Do boys benefit from using technology to learn over girls? One argument for this would be their desire over girls to be competitive, and having learning happen in a “gamification”. By Brad Hines 8-20-13
Here are some great tips for using technology in the classroom:
-Encourage children, especially boys, to use MOOCS–massive open online courses– like KhanAcademy.org for instance, that have built-in gaming aspects. This writer for one remembers as a child excelling in math because I was taught it was one big game, and my favorite games themselves where ones involving math. I loved the competition. So encourage the students in the non-classroom time to utilize such courses to brush up, or tackle topics head on.
-You don’t always need a chalkboard to teach with of course, so if you haven’t yet, consider using a digital projector, and a laptop hookup and displaying your screen to the whole class.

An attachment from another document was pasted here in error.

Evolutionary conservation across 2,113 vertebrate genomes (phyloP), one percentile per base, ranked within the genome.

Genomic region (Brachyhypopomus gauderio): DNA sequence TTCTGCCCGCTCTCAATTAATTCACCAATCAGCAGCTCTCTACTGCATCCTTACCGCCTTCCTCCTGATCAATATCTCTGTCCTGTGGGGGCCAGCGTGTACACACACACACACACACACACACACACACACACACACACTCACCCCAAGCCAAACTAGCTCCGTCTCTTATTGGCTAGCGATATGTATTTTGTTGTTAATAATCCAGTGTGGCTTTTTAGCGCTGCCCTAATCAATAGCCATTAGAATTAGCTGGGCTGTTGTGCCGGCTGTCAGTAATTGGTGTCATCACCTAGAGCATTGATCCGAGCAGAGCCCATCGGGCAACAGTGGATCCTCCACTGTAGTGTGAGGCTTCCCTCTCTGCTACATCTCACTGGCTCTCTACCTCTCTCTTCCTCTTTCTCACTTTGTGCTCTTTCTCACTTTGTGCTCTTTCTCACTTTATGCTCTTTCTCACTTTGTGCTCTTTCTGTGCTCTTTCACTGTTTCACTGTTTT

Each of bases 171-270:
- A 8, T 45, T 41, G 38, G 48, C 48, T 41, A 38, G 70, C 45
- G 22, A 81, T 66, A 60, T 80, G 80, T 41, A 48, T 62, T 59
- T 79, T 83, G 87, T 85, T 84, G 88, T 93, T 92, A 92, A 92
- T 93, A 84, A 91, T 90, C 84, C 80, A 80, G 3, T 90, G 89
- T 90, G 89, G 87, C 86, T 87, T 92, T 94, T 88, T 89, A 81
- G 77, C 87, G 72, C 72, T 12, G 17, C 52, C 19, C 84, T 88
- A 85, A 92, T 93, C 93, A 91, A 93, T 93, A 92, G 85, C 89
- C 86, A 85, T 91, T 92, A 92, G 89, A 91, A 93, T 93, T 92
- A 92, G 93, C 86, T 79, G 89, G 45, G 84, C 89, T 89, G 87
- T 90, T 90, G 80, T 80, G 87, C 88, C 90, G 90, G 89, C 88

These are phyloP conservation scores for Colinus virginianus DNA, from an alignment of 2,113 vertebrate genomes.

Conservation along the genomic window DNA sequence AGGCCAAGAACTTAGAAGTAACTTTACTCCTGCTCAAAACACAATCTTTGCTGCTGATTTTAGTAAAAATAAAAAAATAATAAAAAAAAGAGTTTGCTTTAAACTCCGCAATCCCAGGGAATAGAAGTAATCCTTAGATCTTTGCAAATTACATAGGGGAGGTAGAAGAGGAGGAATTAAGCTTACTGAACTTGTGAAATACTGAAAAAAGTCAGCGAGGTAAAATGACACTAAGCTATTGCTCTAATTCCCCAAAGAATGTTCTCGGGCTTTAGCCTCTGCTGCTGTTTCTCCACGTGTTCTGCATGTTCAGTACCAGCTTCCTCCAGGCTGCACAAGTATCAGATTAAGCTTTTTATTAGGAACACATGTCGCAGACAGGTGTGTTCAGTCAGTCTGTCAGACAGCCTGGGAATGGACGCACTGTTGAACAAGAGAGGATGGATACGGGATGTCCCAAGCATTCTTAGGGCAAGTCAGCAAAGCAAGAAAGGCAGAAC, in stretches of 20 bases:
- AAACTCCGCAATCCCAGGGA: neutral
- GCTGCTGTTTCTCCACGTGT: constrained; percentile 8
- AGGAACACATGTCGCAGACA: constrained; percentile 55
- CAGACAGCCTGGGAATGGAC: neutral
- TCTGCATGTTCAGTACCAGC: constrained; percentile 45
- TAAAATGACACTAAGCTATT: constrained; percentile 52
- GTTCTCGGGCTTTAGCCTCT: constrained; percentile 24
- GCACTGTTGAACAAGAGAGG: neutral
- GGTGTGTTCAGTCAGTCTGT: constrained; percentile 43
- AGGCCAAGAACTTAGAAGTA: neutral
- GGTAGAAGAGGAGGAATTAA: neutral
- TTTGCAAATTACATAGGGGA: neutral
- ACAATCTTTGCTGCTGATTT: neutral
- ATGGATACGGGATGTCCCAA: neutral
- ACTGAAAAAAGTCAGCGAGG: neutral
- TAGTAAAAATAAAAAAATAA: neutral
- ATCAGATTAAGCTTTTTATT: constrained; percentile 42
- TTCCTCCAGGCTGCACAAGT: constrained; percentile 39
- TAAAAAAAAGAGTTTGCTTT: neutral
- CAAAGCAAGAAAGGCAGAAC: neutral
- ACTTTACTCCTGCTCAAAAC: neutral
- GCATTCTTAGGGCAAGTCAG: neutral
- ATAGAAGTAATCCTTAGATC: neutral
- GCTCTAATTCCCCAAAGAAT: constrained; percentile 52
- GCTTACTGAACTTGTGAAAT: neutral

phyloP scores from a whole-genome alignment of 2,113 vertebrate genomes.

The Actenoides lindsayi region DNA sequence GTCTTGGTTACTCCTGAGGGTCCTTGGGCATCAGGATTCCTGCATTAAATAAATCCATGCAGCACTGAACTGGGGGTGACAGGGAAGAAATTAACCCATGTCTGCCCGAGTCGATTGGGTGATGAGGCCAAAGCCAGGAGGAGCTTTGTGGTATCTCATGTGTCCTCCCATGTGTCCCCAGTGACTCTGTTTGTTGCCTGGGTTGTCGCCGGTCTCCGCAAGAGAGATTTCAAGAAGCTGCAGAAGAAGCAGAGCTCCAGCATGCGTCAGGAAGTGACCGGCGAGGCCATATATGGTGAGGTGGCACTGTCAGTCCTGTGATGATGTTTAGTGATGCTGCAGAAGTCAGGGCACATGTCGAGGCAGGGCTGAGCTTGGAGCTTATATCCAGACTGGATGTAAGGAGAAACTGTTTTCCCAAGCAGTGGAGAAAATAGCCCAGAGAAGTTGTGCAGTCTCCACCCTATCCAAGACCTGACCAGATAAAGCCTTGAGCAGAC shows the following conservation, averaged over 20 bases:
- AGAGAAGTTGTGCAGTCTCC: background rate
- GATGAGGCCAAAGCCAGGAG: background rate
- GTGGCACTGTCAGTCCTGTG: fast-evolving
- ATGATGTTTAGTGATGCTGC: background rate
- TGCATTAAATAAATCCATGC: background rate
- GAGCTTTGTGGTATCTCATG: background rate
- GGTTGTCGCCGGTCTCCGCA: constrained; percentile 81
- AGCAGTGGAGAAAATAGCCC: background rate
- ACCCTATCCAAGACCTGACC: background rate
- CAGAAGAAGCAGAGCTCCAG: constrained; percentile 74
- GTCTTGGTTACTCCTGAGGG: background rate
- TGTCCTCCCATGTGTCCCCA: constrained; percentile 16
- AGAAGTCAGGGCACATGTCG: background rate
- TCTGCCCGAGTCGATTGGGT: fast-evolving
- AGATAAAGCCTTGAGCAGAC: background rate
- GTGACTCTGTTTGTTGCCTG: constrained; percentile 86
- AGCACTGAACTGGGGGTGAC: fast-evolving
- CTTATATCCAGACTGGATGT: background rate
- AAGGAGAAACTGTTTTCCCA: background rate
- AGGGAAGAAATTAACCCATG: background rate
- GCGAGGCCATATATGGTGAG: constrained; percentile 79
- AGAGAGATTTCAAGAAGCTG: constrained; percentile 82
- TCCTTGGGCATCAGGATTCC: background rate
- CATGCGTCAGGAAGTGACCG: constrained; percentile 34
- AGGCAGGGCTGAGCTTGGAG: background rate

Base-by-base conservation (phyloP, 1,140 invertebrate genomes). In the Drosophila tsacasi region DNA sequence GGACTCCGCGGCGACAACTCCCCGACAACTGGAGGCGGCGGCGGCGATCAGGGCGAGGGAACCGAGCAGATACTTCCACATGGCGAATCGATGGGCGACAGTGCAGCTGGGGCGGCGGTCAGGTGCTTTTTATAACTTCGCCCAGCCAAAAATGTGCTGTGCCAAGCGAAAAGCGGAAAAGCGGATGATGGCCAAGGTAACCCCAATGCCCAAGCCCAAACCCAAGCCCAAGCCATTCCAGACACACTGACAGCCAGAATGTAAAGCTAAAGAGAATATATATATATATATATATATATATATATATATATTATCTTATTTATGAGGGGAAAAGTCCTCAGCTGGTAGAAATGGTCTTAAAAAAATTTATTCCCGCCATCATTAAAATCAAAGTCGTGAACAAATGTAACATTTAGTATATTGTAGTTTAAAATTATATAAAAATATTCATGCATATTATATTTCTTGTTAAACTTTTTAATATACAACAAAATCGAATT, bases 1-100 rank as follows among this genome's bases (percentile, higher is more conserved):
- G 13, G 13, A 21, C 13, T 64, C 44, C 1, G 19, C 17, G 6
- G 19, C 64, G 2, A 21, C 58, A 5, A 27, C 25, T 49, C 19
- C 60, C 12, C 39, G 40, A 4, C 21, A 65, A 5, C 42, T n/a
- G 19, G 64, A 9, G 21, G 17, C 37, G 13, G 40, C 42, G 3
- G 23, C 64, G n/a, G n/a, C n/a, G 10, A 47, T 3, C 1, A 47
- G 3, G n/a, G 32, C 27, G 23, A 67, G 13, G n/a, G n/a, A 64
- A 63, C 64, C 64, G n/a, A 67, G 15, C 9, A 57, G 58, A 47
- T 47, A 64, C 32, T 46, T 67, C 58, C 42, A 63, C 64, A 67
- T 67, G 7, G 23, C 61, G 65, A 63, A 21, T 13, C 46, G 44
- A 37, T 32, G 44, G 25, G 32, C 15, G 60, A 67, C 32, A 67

-Implement competitions whenever possible, especially in a class of all boys. A great one is to enlist parents in a program where the student’s daily minutes of reading outside of the classroom will be counted, to be reported the next day and displayed on the projector in an excel sheet. Show them how you enter the data in.
By the way, when students can visibly see everyone’s minutes reading, mixed with the proper praise from the teacher; it encourages them to both please the teacher, best the others, and most importantly to best themselves. Use the whole competition–maybe lasting a couple weeks or so maybe going towards a party of some sort–to teach emotionally that each child should really aim to first and foremost to top their own score.
-Have them track some kind of data they will find on the Internet, and make them write observations on it, for example have them track the weather for your town via Google for two weeks.
As a final word on the matter of tech in the class, do let’s remember that education has both happened and worked successfully for centuries without digital technology. Let’s continue to blend using a variety of procedures for learning in the classroom, including traditional components, e.g. white boards, paper, books, black boards etc.